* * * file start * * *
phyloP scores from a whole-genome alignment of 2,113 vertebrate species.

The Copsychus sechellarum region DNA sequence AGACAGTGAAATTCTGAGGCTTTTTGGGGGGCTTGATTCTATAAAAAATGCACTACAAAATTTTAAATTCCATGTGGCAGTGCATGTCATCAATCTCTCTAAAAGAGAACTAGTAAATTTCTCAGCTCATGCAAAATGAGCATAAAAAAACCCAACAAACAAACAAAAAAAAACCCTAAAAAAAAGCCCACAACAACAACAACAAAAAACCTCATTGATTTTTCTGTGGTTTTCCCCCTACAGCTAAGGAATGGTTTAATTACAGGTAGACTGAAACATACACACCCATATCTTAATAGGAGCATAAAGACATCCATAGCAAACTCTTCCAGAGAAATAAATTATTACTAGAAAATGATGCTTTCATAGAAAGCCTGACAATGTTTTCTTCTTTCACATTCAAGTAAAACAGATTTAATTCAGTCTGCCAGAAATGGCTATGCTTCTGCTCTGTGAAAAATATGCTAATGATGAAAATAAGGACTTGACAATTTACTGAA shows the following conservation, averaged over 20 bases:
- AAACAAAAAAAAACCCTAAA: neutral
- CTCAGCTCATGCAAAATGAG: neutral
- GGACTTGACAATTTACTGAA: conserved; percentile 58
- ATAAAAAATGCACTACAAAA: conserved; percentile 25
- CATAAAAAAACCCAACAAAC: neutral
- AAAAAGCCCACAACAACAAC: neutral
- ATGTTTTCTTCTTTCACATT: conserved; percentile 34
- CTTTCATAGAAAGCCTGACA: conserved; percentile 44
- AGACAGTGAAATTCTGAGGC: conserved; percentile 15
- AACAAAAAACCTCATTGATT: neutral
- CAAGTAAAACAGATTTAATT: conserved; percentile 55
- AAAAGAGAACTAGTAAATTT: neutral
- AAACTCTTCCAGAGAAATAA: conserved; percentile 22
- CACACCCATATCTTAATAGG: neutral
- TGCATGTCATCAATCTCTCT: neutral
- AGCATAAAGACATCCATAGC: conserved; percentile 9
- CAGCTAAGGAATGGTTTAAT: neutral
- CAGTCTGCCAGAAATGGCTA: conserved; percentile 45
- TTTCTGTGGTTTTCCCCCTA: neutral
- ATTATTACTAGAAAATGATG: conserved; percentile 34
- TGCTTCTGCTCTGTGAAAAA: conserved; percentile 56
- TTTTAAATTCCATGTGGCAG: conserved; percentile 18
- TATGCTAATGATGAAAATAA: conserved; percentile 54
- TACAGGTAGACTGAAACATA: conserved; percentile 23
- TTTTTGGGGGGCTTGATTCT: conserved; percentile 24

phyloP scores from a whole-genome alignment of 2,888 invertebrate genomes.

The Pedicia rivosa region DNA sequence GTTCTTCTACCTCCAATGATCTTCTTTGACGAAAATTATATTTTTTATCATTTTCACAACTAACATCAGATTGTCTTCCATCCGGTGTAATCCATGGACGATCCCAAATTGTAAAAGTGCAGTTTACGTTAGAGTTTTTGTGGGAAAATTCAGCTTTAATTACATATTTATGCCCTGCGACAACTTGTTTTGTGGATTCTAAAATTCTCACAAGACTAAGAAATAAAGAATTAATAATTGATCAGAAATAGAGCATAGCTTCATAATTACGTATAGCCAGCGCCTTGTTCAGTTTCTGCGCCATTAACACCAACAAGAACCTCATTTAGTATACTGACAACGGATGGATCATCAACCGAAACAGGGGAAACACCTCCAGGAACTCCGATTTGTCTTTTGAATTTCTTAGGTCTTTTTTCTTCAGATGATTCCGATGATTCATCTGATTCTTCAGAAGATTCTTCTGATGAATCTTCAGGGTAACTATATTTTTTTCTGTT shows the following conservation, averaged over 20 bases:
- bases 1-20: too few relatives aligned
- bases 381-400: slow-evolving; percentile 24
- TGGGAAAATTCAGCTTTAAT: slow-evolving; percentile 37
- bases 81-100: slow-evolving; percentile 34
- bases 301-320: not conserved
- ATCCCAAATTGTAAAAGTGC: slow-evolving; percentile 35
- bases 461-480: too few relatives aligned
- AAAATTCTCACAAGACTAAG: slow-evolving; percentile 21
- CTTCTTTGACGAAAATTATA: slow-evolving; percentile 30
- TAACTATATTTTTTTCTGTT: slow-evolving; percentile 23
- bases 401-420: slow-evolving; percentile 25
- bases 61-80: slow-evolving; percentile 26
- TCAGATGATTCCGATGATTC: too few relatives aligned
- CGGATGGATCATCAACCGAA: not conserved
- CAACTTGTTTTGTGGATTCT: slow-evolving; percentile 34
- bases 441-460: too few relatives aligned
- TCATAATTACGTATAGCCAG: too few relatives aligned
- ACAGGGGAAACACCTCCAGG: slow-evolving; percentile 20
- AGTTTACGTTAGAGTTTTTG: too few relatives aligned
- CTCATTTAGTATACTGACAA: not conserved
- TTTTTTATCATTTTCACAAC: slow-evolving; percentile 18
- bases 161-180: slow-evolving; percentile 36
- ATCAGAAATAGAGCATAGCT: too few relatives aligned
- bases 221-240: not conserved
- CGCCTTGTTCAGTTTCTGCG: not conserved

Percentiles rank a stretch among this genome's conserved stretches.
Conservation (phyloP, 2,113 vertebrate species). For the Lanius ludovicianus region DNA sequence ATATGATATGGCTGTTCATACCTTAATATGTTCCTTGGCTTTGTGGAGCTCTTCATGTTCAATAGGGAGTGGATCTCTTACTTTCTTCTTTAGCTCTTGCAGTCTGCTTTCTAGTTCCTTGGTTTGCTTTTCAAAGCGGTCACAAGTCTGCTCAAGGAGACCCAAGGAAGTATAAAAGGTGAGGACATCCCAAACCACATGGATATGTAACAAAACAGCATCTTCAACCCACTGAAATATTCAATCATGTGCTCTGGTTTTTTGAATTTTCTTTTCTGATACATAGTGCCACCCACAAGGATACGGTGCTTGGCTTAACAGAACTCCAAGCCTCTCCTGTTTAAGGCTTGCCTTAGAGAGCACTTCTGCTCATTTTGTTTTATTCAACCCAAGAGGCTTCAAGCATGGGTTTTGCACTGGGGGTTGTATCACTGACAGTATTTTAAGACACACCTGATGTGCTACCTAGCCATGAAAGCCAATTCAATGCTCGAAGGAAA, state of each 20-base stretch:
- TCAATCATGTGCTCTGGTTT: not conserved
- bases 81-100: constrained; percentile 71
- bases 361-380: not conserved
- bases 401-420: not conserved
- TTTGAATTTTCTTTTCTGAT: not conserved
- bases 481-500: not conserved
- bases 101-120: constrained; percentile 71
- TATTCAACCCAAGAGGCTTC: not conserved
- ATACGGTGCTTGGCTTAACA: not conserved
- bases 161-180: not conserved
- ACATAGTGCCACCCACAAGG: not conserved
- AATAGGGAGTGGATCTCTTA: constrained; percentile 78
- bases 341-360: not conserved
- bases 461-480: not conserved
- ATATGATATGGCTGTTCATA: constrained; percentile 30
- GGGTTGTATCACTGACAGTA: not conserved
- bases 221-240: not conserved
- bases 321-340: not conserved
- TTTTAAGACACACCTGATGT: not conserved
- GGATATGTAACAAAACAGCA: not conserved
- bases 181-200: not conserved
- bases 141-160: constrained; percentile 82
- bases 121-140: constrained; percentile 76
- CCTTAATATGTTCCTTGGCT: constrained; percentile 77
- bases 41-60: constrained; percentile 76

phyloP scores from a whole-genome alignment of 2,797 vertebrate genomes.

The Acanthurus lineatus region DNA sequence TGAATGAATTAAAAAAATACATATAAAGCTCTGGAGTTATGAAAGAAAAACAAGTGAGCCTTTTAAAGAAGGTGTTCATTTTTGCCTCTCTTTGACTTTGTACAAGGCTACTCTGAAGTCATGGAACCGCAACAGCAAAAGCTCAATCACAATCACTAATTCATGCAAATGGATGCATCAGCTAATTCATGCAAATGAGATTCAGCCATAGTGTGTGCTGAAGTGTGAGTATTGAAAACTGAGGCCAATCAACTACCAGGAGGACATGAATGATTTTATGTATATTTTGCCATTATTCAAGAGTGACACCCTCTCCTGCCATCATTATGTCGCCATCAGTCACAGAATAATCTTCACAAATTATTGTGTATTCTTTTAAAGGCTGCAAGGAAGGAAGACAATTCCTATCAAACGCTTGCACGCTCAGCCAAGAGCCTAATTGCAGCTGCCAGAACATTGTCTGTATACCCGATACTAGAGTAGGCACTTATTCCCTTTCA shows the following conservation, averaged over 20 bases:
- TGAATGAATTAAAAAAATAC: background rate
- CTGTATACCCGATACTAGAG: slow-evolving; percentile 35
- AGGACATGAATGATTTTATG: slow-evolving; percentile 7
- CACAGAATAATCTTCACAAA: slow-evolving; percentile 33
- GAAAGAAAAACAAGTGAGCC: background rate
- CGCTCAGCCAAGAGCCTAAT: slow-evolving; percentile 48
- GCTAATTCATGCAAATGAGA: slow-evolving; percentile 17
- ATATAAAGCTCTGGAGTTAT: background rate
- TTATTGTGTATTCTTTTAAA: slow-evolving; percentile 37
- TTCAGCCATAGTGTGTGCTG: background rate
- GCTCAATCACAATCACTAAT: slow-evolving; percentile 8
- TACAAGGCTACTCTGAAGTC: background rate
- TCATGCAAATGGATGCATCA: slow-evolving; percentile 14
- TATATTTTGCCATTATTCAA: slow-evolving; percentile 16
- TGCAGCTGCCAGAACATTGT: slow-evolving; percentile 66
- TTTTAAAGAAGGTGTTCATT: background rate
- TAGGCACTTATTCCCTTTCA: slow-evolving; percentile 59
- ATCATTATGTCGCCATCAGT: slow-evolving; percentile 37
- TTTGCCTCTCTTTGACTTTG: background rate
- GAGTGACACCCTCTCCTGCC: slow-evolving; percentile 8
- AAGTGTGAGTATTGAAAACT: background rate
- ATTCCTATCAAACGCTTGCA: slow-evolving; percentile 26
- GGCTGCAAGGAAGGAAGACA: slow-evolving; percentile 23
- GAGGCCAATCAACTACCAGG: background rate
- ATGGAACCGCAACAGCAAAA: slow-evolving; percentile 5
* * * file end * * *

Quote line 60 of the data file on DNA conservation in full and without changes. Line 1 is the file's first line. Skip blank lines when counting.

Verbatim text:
- bases 401-420: not conserved